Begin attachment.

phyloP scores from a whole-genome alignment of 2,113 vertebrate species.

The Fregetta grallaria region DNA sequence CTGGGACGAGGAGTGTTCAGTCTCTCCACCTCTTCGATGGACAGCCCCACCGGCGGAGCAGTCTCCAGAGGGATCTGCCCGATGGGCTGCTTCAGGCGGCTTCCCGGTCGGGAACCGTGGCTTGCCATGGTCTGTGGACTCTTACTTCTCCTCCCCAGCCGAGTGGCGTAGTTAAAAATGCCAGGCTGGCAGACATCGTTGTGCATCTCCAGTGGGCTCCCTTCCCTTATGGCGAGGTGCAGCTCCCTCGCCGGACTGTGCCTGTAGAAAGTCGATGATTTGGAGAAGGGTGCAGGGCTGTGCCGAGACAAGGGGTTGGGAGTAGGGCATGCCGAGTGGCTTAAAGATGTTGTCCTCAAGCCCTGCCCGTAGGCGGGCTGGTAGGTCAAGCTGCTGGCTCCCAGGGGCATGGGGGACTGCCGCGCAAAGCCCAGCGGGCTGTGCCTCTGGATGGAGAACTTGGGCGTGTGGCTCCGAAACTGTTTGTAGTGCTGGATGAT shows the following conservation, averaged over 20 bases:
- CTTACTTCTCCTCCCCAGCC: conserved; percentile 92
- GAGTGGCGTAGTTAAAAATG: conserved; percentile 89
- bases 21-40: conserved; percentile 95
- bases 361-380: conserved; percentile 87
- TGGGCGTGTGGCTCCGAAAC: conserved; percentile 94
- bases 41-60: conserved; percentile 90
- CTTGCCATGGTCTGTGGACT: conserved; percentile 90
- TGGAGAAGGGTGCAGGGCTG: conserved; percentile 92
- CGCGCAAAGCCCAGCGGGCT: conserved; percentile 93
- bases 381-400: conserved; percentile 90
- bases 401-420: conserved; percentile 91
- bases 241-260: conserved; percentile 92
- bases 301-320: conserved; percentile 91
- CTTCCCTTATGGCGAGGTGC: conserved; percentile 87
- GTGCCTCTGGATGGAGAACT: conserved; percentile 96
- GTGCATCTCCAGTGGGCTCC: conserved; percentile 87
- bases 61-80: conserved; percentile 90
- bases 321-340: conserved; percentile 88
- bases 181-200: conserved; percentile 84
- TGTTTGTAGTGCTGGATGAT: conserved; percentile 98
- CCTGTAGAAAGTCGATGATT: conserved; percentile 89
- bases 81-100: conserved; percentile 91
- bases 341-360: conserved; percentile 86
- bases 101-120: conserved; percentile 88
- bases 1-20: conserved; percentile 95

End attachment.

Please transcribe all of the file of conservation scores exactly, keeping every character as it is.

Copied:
phyloP scores from a whole-genome alignment of 2,113 vertebrate species.

The Fregetta grallaria region DNA sequence CTGGGACGAGGAGTGTTCAGTCTCTCCACCTCTTCGATGGACAGCCCCACCGGCGGAGCAGTCTCCAGAGGGATCTGCCCGATGGGCTGCTTCAGGCGGCTTCCCGGTCGGGAACCGTGGCTTGCCATGGTCTGTGGACTCTTACTTCTCCTCCCCAGCCGAGTGGCGTAGTTAAAAATGCCAGGCTGGCAGACATCGTTGTGCATCTCCAGTGGGCTCCCTTCCCTTATGGCGAGGTGCAGCTCCCTCGCCGGACTGTGCCTGTAGAAAGTCGATGATTTGGAGAAGGGTGCAGGGCTGTGCCGAGACAAGGGGTTGGGAGTAGGGCATGCCGAGTGGCTTAAAGATGTTGTCCTCAAGCCCTGCCCGTAGGCGGGCTGGTAGGTCAAGCTGCTGGCTCCCAGGGGCATGGGGGACTGCCGCGCAAAGCCCAGCGGGCTGTGCCTCTGGATGGAGAACTTGGGCGTGTGGCTCCGAAACTGTTTGTAGTGCTGGATGAT shows the following conservation, averaged over 20 bases:
- CTTACTTCTCCTCCCCAGCC: conserved; percentile 92
- GAGTGGCGTAGTTAAAAATG: conserved; percentile 89
- bases 21-40: conserved; percentile 95
- bases 361-380: conserved; percentile 87
- TGGGCGTGTGGCTCCGAAAC: conserved; percentile 94
- bases 41-60: conserved; percentile 90
- CTTGCCATGGTCTGTGGACT: conserved; percentile 90
- TGGAGAAGGGTGCAGGGCTG: conserved; percentile 92
- CGCGCAAAGCCCAGCGGGCT: conserved; percentile 93
- bases 381-400: conserved; percentile 90
- bases 401-420: conserved; percentile 91
- bases 241-260: conserved; percentile 92
- bases 301-320: conserved; percentile 91
- CTTCCCTTATGGCGAGGTGC: conserved; percentile 87
- GTGCCTCTGGATGGAGAACT: conserved; percentile 96
- GTGCATCTCCAGTGGGCTCC: conserved; percentile 87
- bases 61-80: conserved; percentile 90
- bases 321-340: conserved; percentile 88
- bases 181-200: conserved; percentile 84
- TGTTTGTAGTGCTGGATGAT: conserved; percentile 98
- CCTGTAGAAAGTCGATGATT: conserved; percentile 89
- bases 81-100: conserved; percentile 91
- bases 341-360: conserved; percentile 86
- bases 101-120: conserved; percentile 88
- bases 1-20: conserved; percentile 95